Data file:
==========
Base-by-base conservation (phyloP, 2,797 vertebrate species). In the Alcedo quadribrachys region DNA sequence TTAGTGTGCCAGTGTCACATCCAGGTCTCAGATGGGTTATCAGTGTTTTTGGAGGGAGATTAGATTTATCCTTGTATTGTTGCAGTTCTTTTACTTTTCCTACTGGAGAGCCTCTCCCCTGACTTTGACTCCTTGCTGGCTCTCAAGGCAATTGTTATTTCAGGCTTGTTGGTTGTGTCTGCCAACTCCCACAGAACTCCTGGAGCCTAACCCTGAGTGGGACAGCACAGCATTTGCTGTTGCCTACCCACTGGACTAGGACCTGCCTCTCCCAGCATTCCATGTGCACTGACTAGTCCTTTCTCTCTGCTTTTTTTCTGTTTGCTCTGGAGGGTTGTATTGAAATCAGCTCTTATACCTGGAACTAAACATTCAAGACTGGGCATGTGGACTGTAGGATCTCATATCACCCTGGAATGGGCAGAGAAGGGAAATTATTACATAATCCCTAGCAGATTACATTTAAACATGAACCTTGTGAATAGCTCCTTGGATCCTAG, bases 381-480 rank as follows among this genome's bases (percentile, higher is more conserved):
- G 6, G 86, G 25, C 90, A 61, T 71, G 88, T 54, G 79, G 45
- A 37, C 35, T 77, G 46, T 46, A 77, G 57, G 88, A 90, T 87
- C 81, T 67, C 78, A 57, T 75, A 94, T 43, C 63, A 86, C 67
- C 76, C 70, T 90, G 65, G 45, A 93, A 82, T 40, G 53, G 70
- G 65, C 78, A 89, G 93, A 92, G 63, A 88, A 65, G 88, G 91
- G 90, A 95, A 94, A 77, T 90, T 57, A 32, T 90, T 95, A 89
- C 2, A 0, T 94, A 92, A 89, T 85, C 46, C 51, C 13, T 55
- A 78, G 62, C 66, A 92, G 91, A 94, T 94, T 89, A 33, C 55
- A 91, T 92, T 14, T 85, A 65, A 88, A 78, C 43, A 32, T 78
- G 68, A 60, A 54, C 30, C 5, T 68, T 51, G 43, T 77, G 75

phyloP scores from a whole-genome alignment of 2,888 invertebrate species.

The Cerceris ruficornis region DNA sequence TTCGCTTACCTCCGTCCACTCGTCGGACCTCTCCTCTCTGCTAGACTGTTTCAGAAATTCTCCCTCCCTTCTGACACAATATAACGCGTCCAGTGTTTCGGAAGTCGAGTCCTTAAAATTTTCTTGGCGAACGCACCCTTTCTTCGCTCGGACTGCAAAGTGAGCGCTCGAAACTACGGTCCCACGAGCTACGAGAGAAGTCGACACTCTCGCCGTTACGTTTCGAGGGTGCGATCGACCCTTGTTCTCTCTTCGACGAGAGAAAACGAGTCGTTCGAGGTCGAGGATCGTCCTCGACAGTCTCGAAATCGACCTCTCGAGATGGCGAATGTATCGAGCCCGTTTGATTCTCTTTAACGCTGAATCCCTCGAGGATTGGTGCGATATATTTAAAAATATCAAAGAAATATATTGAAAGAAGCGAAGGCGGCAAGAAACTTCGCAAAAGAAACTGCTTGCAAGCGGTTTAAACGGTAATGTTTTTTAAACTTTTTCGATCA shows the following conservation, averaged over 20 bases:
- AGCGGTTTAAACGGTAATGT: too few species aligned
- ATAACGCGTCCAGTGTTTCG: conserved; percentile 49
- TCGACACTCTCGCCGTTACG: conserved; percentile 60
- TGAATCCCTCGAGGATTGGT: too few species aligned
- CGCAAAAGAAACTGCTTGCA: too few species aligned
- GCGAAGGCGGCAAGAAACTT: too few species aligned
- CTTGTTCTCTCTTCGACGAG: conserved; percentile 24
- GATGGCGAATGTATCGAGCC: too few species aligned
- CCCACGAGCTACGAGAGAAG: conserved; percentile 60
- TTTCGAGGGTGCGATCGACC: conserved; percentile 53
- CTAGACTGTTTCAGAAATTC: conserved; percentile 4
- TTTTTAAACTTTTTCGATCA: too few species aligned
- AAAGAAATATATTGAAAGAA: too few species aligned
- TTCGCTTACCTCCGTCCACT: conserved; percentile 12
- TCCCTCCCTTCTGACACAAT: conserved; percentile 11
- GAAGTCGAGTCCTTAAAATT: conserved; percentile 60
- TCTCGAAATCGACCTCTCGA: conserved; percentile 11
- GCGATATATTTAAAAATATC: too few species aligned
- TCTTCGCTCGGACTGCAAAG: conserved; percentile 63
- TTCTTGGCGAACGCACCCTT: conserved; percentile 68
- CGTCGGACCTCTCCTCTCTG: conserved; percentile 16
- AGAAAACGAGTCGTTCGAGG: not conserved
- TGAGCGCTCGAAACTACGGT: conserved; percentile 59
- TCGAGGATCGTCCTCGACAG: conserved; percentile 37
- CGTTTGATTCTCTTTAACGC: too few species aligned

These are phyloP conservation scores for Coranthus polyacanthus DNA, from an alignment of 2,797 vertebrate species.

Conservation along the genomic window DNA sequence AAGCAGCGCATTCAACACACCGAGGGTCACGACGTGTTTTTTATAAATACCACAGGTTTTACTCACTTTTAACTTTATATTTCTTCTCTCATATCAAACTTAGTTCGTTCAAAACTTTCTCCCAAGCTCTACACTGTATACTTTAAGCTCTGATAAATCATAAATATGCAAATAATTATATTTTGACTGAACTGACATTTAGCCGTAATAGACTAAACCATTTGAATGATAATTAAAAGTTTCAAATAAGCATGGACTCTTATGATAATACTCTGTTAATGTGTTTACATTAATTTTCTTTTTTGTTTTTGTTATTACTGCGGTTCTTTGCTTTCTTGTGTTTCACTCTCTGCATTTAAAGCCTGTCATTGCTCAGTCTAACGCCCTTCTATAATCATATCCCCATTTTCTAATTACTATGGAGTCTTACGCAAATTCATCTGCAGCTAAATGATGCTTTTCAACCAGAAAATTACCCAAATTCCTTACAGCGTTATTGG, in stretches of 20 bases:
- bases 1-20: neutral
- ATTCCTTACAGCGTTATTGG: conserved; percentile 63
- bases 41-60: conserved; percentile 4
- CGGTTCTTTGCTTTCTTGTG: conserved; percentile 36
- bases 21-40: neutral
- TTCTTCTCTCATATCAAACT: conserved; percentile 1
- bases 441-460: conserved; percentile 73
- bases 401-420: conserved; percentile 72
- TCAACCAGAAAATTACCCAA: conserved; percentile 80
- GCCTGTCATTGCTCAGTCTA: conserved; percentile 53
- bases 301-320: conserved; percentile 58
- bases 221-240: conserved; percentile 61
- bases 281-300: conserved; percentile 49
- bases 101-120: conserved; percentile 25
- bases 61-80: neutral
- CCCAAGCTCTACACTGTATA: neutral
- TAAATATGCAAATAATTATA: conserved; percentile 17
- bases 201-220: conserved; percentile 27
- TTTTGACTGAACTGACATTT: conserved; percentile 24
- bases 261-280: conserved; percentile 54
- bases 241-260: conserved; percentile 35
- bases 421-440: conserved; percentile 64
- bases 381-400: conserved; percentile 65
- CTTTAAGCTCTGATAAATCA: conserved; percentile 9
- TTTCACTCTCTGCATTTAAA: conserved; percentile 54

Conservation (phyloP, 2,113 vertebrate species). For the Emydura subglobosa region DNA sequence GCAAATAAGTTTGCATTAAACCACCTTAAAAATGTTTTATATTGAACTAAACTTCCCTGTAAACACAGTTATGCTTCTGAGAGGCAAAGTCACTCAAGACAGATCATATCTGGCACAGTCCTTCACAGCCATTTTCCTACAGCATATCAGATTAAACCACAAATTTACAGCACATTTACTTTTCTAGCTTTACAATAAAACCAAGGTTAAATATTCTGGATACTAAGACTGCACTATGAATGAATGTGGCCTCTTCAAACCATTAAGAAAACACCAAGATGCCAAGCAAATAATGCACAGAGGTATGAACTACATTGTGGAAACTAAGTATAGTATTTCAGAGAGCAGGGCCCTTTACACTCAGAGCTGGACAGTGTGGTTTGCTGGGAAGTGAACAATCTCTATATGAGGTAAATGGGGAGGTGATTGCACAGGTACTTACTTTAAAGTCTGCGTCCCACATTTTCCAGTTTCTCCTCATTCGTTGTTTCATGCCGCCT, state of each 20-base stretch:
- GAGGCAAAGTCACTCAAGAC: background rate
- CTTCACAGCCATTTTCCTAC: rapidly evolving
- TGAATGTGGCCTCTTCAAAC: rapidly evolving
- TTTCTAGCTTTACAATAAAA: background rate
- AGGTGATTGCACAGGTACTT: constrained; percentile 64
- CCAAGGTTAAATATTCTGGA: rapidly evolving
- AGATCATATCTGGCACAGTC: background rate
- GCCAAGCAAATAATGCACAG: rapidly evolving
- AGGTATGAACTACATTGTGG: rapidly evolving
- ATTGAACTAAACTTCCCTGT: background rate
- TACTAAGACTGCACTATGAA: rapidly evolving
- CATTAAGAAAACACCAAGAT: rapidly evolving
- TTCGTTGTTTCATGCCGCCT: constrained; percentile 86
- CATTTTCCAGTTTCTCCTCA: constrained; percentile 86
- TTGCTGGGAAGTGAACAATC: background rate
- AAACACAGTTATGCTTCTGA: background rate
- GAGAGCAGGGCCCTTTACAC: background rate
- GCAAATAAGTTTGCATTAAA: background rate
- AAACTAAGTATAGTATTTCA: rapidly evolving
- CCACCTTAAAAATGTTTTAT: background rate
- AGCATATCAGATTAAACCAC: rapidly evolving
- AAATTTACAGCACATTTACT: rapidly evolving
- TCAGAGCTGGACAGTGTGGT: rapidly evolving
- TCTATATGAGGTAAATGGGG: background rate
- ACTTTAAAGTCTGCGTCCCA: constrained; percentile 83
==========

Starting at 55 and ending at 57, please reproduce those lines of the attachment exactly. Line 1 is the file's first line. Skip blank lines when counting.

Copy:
- bases 61-80: neutral
- CCCAAGCTCTACACTGTATA: neutral
- TAAATATGCAAATAATTATA: conserved; percentile 17